Flying home on COVID times


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Flying home on COVID times

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In March 2020, when the COVID-19 pandemic arrived in the USA I was a history teacher at Fort Lewis College in Durango, Colorado. When the stay-at-home order was issued by Colorado's government and FLC confirmed classes online only I was eager to come back to my home country, Mexico. After my boss's approval, I proceed to purchase my flight ticket. Prices were constantly changing even on the same day. One ticket could go from over $600 around 8 am, to $450 at noon and less than $300 by the afternoon. Other days ticket were more expensive in the morning and less by the evening. I originally purchased my ticket for the end of April but when rumors of a potential USA's close of borders increased, I changed my ticket for April 3 to prevent more stress about the potential risk of being stranded at Durango's or Dallas's airport. I profited from the no-cost policy to change plane tickets and went ahead. The mood at both airports was eerie with very few travelers. Even the usually overcrowded Dallas Airport looked empty. Passengers at waiting rooms were scarce and food vendors were hard to find as most of them were closed. The few open had blocked their seating sections. To find my boarding room was very hard as it was constantly changing within few minutes. To board my international American Airlines Flight 3697 from Dallas to Guanajuato, Mexico, I walked from one side to another and took the train to another terminal. By the time I had arrived it was already changed again. Surprisingly my American Airlines Flight 3697 had plenty of passengers. I could not identify a single non-Latino traveler. It seems that most passengers were Mexican nationals or descendants. I paid a small difference to be upgraded to First Class and I was very pleased that few passengers chose that class. Nobody sat beside me or in the other section after the corridor. However, as previously announced and confirmed at boarding, no meals or beverages were going to be supplied at all during the flight. Boarding had no problems, although I noticed there were no police officers at boarding, as usually happens on flights to Mexico, nor a double safety search was made. The flight went smoothly and once I arrived on time at Guanajuato International Airport I noticed that a lot of passengers were not wearing masks, and they were not mandatory at the flight nor at the airport. I had mine. Once we passed Mexican' Customs, passengers were told to do two lines for Mexican and Non-Mexican travelers to pass a health inspection. We had to fill out a questionnaire about our activities of past days and if we had any fever or cold-related symptoms or if we had contact with someone sick. Depending on your answers you were put in a different room, but for me, that answered negatively all questions, I met with a nurse who scanned my temperature on my forehead and requested my address, email, and phone number. I was strongly recommended to self-quarantine at home for at least 14 days, which I did. My husband was waiting for me at the airport and regardless of what we were doing in the USA, I did hug him and saw other passengers did as well with their families picking them up at the airport. For some moments COVID policies did not apply to our beloved ones!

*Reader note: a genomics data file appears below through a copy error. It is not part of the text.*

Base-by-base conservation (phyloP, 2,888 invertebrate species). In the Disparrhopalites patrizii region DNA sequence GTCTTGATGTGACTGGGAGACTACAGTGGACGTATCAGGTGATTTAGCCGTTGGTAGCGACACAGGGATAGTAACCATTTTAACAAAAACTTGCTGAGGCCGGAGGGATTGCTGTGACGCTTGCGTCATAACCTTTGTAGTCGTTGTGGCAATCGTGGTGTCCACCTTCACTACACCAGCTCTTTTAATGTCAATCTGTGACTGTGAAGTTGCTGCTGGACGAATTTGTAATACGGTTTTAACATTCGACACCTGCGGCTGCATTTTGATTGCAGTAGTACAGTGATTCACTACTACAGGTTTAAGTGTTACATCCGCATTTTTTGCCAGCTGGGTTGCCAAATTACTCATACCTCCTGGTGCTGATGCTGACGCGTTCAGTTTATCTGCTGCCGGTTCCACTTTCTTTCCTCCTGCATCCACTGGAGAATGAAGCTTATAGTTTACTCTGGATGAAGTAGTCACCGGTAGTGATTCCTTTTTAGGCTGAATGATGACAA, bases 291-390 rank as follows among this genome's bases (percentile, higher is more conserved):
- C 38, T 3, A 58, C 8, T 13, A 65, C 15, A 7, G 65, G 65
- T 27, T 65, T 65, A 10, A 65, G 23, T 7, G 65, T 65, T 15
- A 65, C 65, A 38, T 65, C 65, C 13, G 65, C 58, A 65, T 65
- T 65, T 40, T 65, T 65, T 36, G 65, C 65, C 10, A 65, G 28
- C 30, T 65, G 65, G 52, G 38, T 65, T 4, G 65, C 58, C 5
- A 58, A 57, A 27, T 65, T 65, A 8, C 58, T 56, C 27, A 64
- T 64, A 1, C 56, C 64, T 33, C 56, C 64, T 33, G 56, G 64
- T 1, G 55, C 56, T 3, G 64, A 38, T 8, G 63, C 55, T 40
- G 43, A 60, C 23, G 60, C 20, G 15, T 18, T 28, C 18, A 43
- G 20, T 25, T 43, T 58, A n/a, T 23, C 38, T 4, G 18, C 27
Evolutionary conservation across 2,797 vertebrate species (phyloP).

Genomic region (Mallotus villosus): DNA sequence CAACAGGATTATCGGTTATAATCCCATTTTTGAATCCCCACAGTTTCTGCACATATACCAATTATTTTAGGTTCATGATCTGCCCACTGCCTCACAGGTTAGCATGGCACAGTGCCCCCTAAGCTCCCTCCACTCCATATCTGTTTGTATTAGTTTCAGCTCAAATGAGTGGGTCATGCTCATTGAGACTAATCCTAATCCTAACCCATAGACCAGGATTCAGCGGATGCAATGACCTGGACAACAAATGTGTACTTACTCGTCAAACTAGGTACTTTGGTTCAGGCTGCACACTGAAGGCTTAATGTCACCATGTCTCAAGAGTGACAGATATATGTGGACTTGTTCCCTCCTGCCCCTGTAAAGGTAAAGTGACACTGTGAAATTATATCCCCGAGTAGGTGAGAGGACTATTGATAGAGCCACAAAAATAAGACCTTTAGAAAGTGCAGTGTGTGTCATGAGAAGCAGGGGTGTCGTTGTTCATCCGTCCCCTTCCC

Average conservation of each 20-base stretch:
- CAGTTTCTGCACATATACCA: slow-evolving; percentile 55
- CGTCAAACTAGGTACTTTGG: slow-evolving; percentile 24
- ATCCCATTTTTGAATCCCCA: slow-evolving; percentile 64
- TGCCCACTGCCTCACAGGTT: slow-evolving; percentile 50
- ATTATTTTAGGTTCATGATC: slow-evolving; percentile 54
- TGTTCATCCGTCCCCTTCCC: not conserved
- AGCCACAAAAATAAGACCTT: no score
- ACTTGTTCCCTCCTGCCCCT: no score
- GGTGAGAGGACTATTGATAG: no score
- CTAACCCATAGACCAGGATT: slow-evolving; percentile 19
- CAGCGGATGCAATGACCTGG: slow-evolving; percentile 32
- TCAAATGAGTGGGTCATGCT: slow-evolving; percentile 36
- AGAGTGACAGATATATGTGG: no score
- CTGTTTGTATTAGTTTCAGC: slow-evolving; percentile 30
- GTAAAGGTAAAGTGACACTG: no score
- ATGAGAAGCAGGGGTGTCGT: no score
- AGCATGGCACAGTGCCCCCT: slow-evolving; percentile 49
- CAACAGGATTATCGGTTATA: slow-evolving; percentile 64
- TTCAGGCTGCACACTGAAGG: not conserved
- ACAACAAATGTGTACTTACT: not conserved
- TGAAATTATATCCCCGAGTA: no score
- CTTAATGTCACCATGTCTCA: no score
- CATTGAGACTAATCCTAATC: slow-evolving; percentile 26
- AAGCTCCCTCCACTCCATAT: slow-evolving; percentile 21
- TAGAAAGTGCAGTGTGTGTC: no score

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American Airlines

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This item was submitted on April 26, 2021 by Maria Concepcion Marquez Sandoval using the form “Share Your Story” on the site “A Journal of the Plague Year”:

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